No northern limits

If rare earth mining in southern Greenland sounds extreme, consider the Citronen Zinc-Lead Project at the northernmost tip of Greenland. The owner, Ironbark Zinc Limited, describes the location as “on the doorstep of Europe and North America” without a hint of irony (though I suppose if they are referring to Svalbard and Ellesmere Island, they might be right). The site holds an estimated 13 billion pounds of zinc, or 2.4 trillion pennies. While zinc prices have been low in recent years, a decrease of global stockpiles means that investors believe the price may soon start to recover – possibly to the point where it makes economic sense to construct what would be not only the world’s northernmost mine, but also the world’s northernmost settlement. The feasibility study is an incredible read, for it is both amazing and scary that humans are already thinking about building common rooms that “will include a small kitchen area with coffee machines and dishwasher, a relaxing area with sofas and armchairs and an area for dining” at 83°N. IKEA should be issuing a special edition catalog of furnishings for Arctic mines any day now.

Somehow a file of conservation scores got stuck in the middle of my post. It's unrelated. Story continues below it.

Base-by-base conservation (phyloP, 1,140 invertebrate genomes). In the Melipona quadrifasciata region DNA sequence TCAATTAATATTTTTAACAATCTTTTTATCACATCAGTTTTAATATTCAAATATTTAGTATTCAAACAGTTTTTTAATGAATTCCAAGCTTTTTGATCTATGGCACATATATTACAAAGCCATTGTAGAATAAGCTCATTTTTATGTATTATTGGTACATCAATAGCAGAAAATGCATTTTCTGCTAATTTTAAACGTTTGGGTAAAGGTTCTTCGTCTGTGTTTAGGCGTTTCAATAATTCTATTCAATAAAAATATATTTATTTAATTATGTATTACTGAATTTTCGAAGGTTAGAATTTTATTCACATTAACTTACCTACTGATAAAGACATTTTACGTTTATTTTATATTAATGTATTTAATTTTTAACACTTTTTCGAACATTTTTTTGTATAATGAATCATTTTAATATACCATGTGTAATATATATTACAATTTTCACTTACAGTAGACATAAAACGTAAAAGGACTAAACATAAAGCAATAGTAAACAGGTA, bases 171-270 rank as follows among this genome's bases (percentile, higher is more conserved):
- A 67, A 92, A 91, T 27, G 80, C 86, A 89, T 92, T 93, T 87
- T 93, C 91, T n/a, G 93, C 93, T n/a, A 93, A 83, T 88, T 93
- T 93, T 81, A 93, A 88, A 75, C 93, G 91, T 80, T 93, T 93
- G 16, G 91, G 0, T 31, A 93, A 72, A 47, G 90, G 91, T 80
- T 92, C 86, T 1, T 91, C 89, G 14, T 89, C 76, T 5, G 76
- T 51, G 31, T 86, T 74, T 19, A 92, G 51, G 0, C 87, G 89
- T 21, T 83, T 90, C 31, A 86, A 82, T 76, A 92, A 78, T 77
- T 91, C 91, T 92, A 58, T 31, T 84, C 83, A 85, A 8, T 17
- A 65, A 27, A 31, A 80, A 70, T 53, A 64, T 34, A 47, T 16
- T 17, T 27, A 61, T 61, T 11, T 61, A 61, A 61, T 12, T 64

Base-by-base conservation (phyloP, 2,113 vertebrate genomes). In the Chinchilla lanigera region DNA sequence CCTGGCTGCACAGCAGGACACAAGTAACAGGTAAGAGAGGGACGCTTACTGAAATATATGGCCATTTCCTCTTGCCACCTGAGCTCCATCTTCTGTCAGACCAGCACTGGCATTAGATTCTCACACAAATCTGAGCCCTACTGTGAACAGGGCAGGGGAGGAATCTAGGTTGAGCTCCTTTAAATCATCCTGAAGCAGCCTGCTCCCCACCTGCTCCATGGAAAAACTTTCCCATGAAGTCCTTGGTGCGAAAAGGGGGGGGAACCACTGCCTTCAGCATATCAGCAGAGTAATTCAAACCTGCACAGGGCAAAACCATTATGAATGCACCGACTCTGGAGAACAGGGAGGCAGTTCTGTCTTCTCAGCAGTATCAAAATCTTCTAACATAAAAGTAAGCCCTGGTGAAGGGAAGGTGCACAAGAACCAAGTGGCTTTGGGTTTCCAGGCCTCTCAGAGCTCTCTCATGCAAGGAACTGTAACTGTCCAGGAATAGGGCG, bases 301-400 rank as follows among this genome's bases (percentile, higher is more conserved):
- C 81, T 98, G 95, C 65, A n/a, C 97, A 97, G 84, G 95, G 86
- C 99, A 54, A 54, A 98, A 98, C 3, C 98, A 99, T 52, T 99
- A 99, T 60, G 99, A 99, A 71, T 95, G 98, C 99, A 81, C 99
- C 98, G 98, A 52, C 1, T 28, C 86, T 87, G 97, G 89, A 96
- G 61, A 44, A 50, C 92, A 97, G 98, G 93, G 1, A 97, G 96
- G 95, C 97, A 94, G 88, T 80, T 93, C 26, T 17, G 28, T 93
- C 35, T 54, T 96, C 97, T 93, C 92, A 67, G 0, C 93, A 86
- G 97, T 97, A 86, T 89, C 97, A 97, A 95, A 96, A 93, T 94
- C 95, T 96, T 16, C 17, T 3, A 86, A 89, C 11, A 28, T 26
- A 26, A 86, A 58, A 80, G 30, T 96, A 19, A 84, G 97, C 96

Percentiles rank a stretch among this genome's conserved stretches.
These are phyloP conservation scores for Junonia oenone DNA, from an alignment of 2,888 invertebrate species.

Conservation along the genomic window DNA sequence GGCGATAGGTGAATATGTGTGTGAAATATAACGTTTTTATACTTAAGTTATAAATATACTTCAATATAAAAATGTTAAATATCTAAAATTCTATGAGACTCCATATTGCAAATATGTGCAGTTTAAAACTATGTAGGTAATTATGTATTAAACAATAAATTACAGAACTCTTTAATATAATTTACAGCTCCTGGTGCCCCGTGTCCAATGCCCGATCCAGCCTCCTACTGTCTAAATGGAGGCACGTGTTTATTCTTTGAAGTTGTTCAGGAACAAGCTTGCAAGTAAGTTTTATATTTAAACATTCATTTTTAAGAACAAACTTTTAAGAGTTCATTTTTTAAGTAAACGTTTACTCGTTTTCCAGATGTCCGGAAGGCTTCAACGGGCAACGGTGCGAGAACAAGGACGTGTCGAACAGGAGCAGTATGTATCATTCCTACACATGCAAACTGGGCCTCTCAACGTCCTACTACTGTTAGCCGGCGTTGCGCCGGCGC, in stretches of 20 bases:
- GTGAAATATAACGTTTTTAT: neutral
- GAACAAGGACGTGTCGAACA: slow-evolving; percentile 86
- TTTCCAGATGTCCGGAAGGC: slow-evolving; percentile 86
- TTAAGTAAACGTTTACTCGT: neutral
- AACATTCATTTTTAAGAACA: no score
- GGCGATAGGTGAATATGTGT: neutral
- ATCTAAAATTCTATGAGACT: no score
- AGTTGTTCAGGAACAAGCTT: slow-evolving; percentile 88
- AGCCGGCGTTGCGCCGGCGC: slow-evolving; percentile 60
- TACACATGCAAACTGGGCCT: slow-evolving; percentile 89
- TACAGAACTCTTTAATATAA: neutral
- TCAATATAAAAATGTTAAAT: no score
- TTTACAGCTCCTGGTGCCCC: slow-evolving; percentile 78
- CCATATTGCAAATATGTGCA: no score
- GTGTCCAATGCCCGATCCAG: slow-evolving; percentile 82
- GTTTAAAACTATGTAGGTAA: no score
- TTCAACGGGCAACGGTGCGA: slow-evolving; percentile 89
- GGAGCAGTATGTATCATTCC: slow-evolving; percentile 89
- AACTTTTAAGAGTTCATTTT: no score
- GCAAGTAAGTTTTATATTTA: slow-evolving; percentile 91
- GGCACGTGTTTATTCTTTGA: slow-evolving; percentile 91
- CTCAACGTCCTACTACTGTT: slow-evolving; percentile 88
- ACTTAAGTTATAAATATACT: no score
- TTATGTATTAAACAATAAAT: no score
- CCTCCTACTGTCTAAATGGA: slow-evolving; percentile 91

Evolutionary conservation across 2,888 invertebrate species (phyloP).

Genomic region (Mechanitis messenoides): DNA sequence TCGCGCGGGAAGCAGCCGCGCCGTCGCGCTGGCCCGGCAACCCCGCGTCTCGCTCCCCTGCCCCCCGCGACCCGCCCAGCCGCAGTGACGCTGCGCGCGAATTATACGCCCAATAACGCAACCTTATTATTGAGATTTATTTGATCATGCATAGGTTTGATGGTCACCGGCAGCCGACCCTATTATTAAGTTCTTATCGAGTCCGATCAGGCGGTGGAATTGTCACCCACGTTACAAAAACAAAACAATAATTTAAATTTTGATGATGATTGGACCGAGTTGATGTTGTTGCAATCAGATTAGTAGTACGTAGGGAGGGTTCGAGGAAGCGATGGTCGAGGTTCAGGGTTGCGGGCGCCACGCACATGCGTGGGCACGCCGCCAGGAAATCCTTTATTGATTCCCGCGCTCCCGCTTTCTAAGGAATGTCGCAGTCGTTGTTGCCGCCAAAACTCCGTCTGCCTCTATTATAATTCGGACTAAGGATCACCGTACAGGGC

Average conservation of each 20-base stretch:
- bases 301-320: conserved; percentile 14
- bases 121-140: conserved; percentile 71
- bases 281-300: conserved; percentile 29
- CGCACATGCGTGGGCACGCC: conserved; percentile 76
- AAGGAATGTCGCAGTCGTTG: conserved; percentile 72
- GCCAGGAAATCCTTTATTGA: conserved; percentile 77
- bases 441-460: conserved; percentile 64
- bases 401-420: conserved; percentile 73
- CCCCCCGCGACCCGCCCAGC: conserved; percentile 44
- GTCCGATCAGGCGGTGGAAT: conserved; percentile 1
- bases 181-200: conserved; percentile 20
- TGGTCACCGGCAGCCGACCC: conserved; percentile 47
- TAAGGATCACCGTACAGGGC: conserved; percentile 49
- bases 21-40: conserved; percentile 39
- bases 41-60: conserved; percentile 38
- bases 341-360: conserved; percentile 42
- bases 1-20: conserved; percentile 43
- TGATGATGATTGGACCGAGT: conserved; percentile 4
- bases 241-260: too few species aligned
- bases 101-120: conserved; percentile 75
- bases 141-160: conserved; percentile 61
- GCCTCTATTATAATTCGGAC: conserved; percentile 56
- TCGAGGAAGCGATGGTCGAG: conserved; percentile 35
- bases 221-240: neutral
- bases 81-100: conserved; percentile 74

Try to imagine an open pit mine at the top of Greenland. Along with a “small kitchen area with coffee machines and dishwasher.”

Can mining and tourism coincide?

Visit Greenland doesn’t include mining in its list of activities, but it’s possible to imagine a future in which mining and tourism are combined and both spun as “pioneering activities.”

However, a disaster at the Kennecott Utah Copper Mine in 2013 exemplifies the risks associated with this. The mine, which is right outside Salt Lake City and just so happens to be the biggest pit in the world, used to have a visitor’s center, but it was closed as the ground beneath became increasingly unstable – and fortunately before a massive landslide occurred in 2013, costing Rio Tinto an estimated $1 billion to clean up. This disaster pales in comparison with the bursting of BHP Billiton’s two tailings dams in Minas Gerais, Brazil last month, killing at least 17 people and submerging entire towns in toxic mud.

Now, to see Utah’s Kennecott open pit mine, tourists can visit a nearby 9,000-foot mountaintop to gaze down on the deep scar in the earth – excitedly described as “so large that it’s visible to astronauts in the space shuttle – almost a mile deep and nearly three miles wide!”

Maybe one day, astronauts will look down and see a massive hole carved into the icy northern tip of Greenland, illuminated by the northern lights.